My blog:Books,Cooks,Gadgets&Gardening

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I love kumquats in salads. They lend a sour/bitter component, that balances well with the dressing and fatty ingredients, like avocado and toasted nuts.

I would think that they would be absolutely fantastic in cocktails. I'm always looking out for novel acids to tame the (damn) sugar, and if they come with bitter, so much the better.

The problem that I see is that they have scant juice. I might puree them, perhaps infusing in some unsweetened spirits, or just add to the shaker and double strain.

Please enlighten me as to what exactly a limequat is (and where you got them)!


Kindred Cocktails | Craft + Collect + Concoct + Categorize + Community

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Inspired by you, I bought a container of kumquats. They looked beautiful, and were fairly sweet (for kumquats). I'm infusing a cup of W&P overproof with about a cup of them, pureed. We'll see. My first experiment.

I muddled a couple in a Batida:

Old Sao Paolo

2 oz Cachaca

1/2 oz Elisir M. P. Roux (could sub some green chartreuse and a bit of Pastis)

1/2 tsp simple

2 kumquats (sub some orange w/ peel and a bit more lime?)

2 eights lime

2 dashes Fee WBA bitters

I have to day, it was great. Now, I'm not sure if would have been just as great with a bit of orange and peel....


Edited by EvergreenDan (log)

Kindred Cocktails | Craft + Collect + Concoct + Categorize + Community

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So I infused about a cup of kumquats (whole fruit was pureed) in a cup of Wray & Nephew overproof rum for 2 weeks and strained through a coffee filter today, yielding 250ml of yellowish-orange rocket fuel. So I made a variation on a Hemingway Daiquiri.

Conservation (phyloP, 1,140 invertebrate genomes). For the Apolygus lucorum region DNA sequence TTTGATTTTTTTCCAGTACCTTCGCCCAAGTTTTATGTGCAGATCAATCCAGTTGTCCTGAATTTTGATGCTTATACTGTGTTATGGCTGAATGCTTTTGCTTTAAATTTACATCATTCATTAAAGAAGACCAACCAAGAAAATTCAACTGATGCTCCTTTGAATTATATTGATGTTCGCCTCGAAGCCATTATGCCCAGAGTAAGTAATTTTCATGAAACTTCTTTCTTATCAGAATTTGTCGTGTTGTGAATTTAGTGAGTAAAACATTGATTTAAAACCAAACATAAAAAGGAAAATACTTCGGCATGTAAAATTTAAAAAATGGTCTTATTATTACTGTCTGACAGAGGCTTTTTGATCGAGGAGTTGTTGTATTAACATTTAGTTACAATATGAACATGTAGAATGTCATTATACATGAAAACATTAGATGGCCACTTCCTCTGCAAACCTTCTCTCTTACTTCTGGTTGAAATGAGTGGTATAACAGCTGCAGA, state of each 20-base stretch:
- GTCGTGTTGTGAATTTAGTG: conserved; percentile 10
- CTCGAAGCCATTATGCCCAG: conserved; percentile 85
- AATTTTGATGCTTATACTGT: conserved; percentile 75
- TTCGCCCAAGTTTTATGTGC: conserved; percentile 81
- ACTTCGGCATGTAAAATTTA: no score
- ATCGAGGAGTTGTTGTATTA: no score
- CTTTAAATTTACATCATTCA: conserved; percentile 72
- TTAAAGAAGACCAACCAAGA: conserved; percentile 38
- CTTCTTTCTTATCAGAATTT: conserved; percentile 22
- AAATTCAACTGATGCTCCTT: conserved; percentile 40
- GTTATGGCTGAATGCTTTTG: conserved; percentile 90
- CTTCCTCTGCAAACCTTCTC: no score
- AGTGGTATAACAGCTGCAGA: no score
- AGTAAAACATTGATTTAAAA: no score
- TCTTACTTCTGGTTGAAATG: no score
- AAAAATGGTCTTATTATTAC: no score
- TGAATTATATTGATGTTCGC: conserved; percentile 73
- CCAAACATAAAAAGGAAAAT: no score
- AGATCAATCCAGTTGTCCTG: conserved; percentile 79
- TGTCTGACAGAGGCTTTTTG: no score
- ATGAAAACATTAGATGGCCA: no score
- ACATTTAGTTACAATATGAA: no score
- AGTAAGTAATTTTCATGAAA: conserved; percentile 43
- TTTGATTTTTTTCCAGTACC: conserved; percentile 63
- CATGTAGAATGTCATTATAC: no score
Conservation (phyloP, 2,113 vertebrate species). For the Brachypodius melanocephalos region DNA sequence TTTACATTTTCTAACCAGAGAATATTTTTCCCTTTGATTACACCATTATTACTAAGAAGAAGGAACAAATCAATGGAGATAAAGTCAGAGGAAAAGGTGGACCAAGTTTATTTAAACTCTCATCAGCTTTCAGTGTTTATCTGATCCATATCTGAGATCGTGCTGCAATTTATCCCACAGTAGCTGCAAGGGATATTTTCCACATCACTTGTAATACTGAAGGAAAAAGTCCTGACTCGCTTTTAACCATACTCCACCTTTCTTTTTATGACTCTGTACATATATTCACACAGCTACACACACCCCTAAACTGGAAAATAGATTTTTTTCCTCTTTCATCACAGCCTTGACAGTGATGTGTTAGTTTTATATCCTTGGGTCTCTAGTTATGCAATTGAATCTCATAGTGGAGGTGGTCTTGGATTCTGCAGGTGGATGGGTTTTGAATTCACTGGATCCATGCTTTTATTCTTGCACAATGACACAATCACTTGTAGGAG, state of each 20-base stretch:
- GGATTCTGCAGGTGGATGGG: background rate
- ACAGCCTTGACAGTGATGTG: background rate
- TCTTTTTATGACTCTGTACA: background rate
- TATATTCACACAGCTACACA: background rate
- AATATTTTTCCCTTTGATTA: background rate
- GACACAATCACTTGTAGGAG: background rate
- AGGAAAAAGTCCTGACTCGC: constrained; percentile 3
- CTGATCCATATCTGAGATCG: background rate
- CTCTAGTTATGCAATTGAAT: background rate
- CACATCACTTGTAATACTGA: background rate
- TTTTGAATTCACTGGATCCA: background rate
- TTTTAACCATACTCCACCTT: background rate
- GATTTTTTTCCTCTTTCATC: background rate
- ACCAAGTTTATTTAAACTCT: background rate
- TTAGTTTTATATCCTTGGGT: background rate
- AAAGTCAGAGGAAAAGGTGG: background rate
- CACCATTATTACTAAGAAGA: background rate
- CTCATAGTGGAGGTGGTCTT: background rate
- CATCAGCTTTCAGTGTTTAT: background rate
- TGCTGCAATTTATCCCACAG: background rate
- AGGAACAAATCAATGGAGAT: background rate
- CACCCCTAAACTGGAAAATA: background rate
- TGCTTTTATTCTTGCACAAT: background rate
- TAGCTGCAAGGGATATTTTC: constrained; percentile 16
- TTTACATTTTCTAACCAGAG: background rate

1 oz Kumquat-infused rum

1 oz dark rum (Flor de Cana)

1 oz Orange juice

1 tsp Maraschino

1 1/2 tsp Agave syrup

It was good. Very good. By itself (neat), it had some wonderful bitter notes, fairly sour, with a strong alcohol nose and "funk" from the Wray & Nephew.

If you infused gin with kumquats, you could just add a bit of sugar and drink it straight up as a "Quatlet". Works in my head, at least. Would also make a pretty interesting Martini with a big lemon twist and a sturdy vermouth, perhaps diluted with un-infused gin for balance.


Kindred Cocktails | Craft + Collect + Concoct + Categorize + Community

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On the theory that almost anything tastes good preserved in brandy, I dropped a batch in some decent VS,

and while I wouldn't put them in most cocktails, they were killer on ice cream.


"The thirst for water is a primitive one. Thirst for wine means culture, and thirst for a cocktail is its highest expression."

Pepe Carvalho, The Buenos Aires Quintet by Manuel Vazquez Montalban